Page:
(WTAJ) — A World War II pilot from Pennsylvania has finally been accounted for nearly 80 years after his plane went down in England.
The Defense POW/MIA Accounting Agency (DPAA) announced today that U.S. Army Air Forces 1st Lt. William B. Montgomery, 24, of Ford City, Pennsylvania, killed during World War II, was accounted for Jan. 10, 2023.
DPAA said that in the summer of 1944, Montgomery was assigned to the 844th Bombardment Squadron, 489th Bombardment Group (Heavy), Eighth Air Force. On June 22, Montgomery was piloting a B-24H Liberator that was struck by anti-aircraft after a bombing raid on a German airfield in Saint-Cyr-l’École, near Versailles, France.
Despite the damage to the B-24 Liberator, Montgomery’s piloting skill allowed him to nurse the aircraft until it was over the English coast, at which point he ordered his crew to bail out. Seven of the airmen parachuted successfully while the other three crew members, including Montgomery, were still on board. Two of the crew witnessed the aircraft crash into a farm in West Sussex, England.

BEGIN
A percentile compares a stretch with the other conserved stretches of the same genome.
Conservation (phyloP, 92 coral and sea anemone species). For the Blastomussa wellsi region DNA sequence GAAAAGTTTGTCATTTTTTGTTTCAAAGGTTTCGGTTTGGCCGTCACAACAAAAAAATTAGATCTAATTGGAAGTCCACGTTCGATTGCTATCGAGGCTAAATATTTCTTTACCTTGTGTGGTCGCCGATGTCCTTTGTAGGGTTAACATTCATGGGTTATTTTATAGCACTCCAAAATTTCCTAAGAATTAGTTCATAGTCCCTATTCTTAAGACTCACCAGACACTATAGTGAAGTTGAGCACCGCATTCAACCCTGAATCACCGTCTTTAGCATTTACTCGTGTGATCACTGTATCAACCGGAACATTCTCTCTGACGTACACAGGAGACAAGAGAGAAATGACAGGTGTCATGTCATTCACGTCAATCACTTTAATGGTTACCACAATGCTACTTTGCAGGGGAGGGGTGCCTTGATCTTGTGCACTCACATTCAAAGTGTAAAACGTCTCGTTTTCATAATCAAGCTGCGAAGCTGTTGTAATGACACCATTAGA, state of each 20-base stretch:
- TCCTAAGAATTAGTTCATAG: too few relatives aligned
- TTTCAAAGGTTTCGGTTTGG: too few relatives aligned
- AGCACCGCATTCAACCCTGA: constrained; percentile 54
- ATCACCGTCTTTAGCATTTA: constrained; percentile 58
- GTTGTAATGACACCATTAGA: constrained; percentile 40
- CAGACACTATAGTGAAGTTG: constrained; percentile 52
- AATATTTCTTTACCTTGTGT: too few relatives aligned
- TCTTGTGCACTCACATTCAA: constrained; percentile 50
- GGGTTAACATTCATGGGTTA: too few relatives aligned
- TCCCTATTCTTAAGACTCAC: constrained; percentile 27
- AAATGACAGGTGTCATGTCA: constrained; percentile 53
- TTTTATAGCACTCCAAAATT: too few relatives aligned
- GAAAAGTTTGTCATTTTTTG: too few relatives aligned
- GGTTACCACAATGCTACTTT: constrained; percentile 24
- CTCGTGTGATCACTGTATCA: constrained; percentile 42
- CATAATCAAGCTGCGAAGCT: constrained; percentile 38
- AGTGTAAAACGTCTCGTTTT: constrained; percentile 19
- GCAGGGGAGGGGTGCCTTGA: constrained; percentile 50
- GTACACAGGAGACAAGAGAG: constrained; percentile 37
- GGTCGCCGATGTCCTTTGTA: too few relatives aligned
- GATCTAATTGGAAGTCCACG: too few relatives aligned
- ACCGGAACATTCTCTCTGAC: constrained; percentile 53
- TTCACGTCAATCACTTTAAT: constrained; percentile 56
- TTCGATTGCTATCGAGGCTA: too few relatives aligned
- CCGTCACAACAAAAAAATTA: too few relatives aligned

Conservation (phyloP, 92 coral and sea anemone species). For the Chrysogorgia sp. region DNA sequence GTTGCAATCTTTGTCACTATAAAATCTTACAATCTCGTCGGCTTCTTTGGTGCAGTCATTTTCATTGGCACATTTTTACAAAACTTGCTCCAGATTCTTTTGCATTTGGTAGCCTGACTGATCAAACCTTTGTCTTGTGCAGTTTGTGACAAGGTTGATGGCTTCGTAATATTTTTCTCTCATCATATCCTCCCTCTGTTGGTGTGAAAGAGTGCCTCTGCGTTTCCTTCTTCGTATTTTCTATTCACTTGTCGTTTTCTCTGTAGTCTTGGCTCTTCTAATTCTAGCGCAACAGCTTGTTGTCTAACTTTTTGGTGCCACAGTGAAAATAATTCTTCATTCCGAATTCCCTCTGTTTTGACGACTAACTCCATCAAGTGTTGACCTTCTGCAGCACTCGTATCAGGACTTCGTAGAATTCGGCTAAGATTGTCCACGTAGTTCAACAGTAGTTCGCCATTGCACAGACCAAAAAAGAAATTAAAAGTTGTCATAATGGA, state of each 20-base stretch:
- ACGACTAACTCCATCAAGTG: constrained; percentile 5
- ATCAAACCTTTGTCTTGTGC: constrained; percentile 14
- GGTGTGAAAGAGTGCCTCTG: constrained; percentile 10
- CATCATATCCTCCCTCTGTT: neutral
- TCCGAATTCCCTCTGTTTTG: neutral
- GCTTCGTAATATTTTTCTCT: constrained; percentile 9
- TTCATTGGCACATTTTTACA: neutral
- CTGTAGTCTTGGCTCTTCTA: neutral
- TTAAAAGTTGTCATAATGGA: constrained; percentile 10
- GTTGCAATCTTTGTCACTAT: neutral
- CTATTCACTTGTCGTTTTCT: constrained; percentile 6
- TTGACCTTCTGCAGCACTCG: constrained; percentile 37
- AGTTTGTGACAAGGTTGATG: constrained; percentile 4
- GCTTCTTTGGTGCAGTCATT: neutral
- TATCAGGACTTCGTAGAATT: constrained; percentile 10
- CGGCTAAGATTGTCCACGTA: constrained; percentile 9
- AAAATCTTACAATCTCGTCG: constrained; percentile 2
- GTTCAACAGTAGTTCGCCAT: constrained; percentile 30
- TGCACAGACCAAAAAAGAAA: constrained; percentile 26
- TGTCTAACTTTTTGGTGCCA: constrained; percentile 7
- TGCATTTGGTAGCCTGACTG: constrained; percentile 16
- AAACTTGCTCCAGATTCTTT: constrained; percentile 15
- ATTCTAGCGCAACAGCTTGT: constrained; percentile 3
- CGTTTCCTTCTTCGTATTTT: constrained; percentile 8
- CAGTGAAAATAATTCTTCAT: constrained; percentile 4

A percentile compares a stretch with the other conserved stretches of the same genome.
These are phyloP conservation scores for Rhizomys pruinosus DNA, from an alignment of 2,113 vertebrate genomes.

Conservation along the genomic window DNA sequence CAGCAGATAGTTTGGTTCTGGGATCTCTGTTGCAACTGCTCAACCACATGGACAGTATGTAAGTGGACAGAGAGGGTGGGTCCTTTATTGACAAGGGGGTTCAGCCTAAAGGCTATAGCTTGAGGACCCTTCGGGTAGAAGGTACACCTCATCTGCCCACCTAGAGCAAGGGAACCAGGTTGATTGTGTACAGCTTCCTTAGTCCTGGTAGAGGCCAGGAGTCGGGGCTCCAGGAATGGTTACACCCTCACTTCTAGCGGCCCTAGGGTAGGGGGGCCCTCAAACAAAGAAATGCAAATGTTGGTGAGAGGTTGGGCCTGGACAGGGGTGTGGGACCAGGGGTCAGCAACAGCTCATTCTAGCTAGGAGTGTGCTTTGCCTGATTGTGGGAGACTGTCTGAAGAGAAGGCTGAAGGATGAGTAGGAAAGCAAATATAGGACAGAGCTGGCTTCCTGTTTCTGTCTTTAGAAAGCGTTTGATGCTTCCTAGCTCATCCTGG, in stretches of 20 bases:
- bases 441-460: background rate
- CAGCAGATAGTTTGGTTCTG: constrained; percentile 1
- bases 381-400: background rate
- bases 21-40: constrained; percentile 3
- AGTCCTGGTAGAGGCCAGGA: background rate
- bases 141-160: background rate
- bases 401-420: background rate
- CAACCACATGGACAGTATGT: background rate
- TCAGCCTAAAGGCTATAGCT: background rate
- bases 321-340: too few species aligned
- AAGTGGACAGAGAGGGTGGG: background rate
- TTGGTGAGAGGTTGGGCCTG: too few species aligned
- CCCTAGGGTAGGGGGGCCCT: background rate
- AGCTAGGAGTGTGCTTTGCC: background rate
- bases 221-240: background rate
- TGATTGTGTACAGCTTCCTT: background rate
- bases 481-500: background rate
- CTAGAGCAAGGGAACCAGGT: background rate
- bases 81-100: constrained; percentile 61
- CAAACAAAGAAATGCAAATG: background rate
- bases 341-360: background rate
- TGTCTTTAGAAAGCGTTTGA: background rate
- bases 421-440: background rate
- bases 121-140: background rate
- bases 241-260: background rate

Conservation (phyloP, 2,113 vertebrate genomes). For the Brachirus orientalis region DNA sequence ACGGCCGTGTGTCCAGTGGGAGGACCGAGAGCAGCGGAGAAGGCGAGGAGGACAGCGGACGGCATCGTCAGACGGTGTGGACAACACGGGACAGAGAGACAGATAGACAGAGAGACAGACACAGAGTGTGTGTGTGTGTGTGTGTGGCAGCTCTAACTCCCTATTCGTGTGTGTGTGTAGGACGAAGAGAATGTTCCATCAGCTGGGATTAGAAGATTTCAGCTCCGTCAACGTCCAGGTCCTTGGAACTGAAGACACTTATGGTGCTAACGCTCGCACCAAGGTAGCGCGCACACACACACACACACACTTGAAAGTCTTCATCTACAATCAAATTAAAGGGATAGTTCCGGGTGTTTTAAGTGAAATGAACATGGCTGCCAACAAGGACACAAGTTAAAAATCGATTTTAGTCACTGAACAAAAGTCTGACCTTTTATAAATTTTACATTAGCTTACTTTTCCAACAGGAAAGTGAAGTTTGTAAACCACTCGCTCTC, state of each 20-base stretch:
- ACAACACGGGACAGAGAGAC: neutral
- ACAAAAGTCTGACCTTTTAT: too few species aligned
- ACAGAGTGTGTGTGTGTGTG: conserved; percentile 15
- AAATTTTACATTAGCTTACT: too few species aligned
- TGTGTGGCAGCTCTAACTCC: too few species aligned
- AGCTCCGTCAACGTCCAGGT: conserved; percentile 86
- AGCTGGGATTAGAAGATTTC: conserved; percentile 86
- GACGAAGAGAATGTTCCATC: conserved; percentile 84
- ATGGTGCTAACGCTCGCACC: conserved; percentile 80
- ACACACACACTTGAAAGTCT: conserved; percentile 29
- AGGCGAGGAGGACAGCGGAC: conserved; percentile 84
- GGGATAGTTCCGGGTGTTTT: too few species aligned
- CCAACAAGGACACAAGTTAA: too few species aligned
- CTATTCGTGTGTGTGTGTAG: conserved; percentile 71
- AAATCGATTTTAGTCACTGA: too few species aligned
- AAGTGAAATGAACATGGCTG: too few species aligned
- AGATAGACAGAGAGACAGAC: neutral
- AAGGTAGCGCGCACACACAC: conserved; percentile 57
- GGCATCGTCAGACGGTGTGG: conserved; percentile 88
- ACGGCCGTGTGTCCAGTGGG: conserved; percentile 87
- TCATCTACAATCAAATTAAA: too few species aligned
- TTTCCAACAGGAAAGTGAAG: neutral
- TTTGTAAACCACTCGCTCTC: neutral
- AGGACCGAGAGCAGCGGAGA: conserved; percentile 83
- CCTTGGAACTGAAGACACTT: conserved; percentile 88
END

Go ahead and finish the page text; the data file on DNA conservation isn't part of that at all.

Beginning in 1946, the American Graves Registration Command (AGRC), Army Quartermaster Corps, was the organization tasked with recovering missing American personnel in the European Theater. In November 1947, AGRC investigators searched the area of the crash site, but they did not discover the remains of any other crewmembers. Montgomery was declared non-recoverable May 10, 1950.
A local aviation archaeology group attempted to excavate the crash site in 1974, to search for aircraft parts. A number of DPAA investigation and recovery efforts took place in 2017 and 2019, with a June 2021 recovery mission finding possible human remains and material evidence.
To identify Montgomery’s remains, scientists from DPAA used anthropological analysis as well as material evidence. Additionally, scientists from the Armed Forces Medical Examiner System used mitochondrial DNA (mtDNA), analysis.
Montgomery’s name is recorded on the Wall of the Missing at Cambridge American Cemetery, an American Battle Monuments Commission site in Cambridge, United Kingdom, along with others still missing from WWII. A rosette will be placed next to his name to indicate he has been accounted for.
Montgomery will be buried at Arlington National Cemetery on a date yet to be determined.